TKUC LogoTHE KING'S UNIVERSITY

TERM:2021-22 Fall
COURSE NUMBER: BUSI 348
COURSE TITLE: Operations Management
NAME OF INSTRUCTOR: Dr. Tetyana Khramova, PhD, MBA
CREDIT WEIGHT AND WEEKLY TIME DISTRIBUTION: credits 3 (hrs lect 3 - hrs sem 0 - hrs lab 0)
COURSE DESCRIPTION: This course introduces the concepts underlying effective operation and control within various organizations. Approaches to production control, inventory policy, facilities planning, methods improvement and technological assessment are studied. A balance between academic and real-life examples, applications and constraints are considered.

Prerequisites: BUSI 200
COURSE RESOURCES:
  • Jay Heizer; Barry Render; Paul Griffin, Operations Management: Sustainability and Supply Chain Management, Third Canadian Edition. ISBN: 9780135234518
  • Mandatory, Essential to Pass the Course.
  • All Home Quizzes and Exams will be set on Pearson MyLab platform.
  • Purchase your etext and access code to MyLab platform from King’s bookstore, use this link.
MARK DISTRIBUTION IN PERCENT:
Weekly Home Quizzes20%
Group Assignments25%
Midterm Exam25%
Final Exam 30%
100%
COURSE OBJECTIVES: Students will be able to: articulate the principle concepts in operations management, apply operations management concepts to solve practical problems, critique current operation management issues, and evaluate the impact of an ethical/Christian worldview on operations management.

At the end of the course, students will gain introductory knowledge in:
  • The importance and purpose of operations management within various types of organizations;
  • Productivity measures and the strategic intent of design and delivery of products and services;
  • Product life cycles and the sustainability of the supply chain;
  • Essential Project Management tools;
  • Designing Operations: design of goods and services, process strategies and sustainability efforts;location and layout strategies;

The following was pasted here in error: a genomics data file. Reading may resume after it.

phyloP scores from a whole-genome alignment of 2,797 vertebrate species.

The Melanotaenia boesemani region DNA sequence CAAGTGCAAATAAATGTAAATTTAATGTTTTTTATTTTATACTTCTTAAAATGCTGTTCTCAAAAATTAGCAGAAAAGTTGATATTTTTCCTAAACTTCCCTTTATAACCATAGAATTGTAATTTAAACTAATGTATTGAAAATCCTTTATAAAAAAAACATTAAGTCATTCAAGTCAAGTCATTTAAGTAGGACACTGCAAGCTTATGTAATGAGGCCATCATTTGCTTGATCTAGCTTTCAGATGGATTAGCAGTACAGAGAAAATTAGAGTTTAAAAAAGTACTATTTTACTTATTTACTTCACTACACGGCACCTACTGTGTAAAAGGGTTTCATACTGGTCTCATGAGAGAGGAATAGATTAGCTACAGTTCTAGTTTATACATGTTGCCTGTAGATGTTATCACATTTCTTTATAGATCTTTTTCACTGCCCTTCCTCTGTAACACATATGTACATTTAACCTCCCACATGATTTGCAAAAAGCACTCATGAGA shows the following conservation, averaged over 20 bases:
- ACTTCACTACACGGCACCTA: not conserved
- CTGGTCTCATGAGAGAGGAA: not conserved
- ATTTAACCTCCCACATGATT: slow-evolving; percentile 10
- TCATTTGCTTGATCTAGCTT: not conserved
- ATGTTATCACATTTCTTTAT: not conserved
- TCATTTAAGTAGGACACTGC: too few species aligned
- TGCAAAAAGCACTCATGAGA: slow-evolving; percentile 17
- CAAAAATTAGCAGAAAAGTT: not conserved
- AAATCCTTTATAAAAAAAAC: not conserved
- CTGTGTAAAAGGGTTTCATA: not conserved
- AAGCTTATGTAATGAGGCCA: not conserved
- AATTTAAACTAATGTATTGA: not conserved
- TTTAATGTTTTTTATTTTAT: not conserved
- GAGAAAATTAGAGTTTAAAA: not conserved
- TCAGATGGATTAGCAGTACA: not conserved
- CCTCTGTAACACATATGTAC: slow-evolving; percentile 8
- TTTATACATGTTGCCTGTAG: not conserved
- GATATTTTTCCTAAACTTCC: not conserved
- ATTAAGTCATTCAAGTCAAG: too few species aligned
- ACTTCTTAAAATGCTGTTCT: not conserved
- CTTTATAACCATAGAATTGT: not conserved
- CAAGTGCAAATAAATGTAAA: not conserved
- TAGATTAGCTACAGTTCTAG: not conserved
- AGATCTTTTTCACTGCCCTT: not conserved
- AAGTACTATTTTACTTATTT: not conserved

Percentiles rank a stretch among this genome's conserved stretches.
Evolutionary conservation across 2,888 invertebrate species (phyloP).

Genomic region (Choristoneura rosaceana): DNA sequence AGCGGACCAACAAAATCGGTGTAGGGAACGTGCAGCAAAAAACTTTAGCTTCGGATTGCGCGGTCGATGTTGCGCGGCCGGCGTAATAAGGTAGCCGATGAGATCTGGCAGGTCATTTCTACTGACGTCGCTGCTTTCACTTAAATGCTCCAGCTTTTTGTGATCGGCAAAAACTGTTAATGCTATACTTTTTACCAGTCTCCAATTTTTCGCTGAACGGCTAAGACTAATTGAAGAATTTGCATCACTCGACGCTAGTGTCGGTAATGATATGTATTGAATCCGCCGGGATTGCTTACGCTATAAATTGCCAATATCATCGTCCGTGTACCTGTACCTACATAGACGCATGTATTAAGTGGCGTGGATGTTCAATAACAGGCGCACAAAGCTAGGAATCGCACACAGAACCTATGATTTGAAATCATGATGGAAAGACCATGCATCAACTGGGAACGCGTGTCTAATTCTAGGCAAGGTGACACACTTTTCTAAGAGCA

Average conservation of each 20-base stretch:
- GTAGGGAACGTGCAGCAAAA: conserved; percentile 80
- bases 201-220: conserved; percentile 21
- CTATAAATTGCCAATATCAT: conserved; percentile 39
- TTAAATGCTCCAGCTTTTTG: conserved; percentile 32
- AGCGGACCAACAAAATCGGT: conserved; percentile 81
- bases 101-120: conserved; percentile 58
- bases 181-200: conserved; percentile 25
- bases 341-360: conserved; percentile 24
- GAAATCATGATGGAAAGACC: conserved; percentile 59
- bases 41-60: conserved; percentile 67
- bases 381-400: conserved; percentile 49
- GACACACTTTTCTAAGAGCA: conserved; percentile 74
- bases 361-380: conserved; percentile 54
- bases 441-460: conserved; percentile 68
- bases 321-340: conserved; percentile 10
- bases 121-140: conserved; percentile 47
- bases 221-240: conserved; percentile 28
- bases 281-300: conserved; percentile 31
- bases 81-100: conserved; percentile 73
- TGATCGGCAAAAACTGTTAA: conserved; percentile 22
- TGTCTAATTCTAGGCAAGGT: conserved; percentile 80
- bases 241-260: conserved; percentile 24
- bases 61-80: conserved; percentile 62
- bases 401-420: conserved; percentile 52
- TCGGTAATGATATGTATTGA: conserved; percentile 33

• Managing Operations: supply chain analytics, inventory control methods, aggregate and operations planning, and lean operations.
COURSE OUTLINE:PART 1: Introduction to Operations Management (OM)
  • .Sep 7 Course Intro
    • ▪ Understand the purpose of operations management
    • ▪ Define operations management
  • Sep 9 Operations and Productivity, Ch. 1
    •  ▪ Explain the distinction between goods and services
    • ▪ Explain the differences between production and productivity
    • ▪ Compute single-factor and multi-factor productivity
    • ▪ Identify the critical variables in enhancing productivity
  • Sep 14-Sep 16 Operations Strategy in Global Environment, Ch. 2
    • ▪ Define mission and strategy
    • ▪ Identify and explain strategic approaches and main strategic OM decisions
    • ▪ Identify and explain four global operations strategy options
  • Sep 21- Sep 28 Project Management, Ch. 3
    • ▪ Learn how to use the Gantt chart for scheduling
    • ▪ Become familiar with PERT, CMP, AON diagram techniques
    • ▪ Determine a critical path, calculate the variance of activity time, cash a project
PART 2: Designing Operations
  • Sep 30-Oct 5 Design of Goods and Services, Ch. 5
    • Define product life cycle, describe a product development system